I don’t know about you, but every time I return from a trip, I come home with an extra olfactory association as well—another stamp to the collection, so to speak. Singapore’s underground MRT stations smell like stale grass, the streets of Mandalay like boiled pork, and the back alleys of Saigon carry a hint of ham choy.
I wish I could explore this theme in my travel pieces, but smells don’t sell, especially when it comes to my substandard points of reference. But that’s what I experience, on a personal level, and so do a few others, as Google would reveal. And I’m posting this here because it’s my only outlet for this little oddity, because who in their right mind would pay me for a blow-by-blow of the various scents of the world? “Hop off the Keikyu-Kamata station,” I’d write, “to get a whiff of ramen spices, which smells a lot like Chinese lotus soup.”
Most travel blogs however, tend to stick to the conventional. “Head on to Hong’s Spicy Pan Mee for the best chilli pan mee! The chillies are spicy, and the noodles are a great byproduct of flour. Two thumbs up!”
And you read through the whole wall of facts, and you reach the end, and you realise that you might as well have read the ingredients list off the back of a cereal box. But I don’t want to hate on anyone’s writing, because I’m sure that they have an audience of their own. Personally, I like reading stuff that leaves me feeling like I’ve gotten something out of it. A regurgitation of a Wiki entry doesn’t count.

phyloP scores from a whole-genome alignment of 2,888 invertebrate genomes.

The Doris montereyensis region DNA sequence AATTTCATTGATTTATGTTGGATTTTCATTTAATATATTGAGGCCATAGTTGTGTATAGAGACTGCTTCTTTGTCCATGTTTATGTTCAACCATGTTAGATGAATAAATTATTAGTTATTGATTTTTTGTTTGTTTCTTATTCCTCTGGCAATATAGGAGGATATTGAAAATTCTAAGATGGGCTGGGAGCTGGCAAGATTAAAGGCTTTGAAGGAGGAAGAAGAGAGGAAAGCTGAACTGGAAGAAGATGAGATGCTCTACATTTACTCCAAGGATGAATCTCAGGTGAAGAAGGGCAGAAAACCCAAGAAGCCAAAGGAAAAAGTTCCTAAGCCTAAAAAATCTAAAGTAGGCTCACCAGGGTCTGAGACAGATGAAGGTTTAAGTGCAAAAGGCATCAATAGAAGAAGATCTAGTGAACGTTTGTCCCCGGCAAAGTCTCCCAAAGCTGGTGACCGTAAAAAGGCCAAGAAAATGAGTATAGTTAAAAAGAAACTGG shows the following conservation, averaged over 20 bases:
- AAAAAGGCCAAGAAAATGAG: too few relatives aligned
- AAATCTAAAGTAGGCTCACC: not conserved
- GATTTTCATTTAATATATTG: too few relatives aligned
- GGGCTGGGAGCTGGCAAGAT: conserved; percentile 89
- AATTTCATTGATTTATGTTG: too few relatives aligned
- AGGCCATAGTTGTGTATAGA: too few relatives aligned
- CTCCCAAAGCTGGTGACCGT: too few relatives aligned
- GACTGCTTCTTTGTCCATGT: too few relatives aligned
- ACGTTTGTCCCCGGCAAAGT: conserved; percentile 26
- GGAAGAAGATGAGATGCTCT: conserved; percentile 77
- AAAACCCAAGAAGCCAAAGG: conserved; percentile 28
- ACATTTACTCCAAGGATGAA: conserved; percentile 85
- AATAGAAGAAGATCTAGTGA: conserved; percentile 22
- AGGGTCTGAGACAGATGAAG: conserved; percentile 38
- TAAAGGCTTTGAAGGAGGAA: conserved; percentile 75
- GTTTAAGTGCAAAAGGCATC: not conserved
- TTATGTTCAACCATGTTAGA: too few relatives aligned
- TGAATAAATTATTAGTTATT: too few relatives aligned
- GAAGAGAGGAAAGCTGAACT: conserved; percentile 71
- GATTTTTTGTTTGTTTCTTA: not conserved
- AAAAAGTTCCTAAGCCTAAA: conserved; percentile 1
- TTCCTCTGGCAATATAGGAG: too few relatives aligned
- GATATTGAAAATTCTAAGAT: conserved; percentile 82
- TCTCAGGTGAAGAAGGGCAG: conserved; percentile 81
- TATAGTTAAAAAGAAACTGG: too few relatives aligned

But that’s just me. When I look at pictures, I’m drawn towards the ones that seem to have a thousand moments captured within that frame. I love the pictures in National Geographic not because of the rule of thirds, or the leading lines, or the post-processing wonders. Somehow, those pictures seem to have a life of their own, something that carries on in the recesses of my mind even after I’ve sold the magazine to the paper-recycling man.
I love a good story, and that’s what I look for even in casual blog posts, which might be the reason why I seldom publish my personal works—it’s hard to come up with a proper story. Of course, I could tell you about my day, about what I ate, and how routine the commute was, but what’s in it for you? Don’t you suffer all these things on your own? To publish a seven-word blog post of “I just turned 23, I’m officially old” might be justified for you, but to the reader, it’s nothing but bullshit.
So I was talking to Tim the other day about my weird scent-ific journeys and how influencers were banking dough without a care for the written word, and he just said: “Why don’t you write a post about smells?”
“No way!” I said. “I don’t even have a plot!”
“Who cares? The twelve people that read your posts?”
“Hey man.” I was ready for a fight. The number might’ve been small, but I was writing for those twelve people.
“Nobody cares that you differentiate between the em dash and the en dash. Some of these ‘bloggers’ don’t even spell properly, and yet they see more hits a day than you do a year. Why are you even comparing blog posts to your goals as an author?”
I’ll tell you why, I thought. Because it’s better to get likes for work you believe in, than to play the game of hashtags and sponsored posts.
Instead, I said, “Yeah I guess I should think something up huh?”
“Just write the damn post and you’ll see.”
I don’t know what it is. Perhaps it’s the desire to prove Tim wrong, or perhaps it’s my desire to end this blog inactivity. So here I am, writing a story without a purpose; maybe, it’s justified for Tim, but me? I think it smells like bullshit.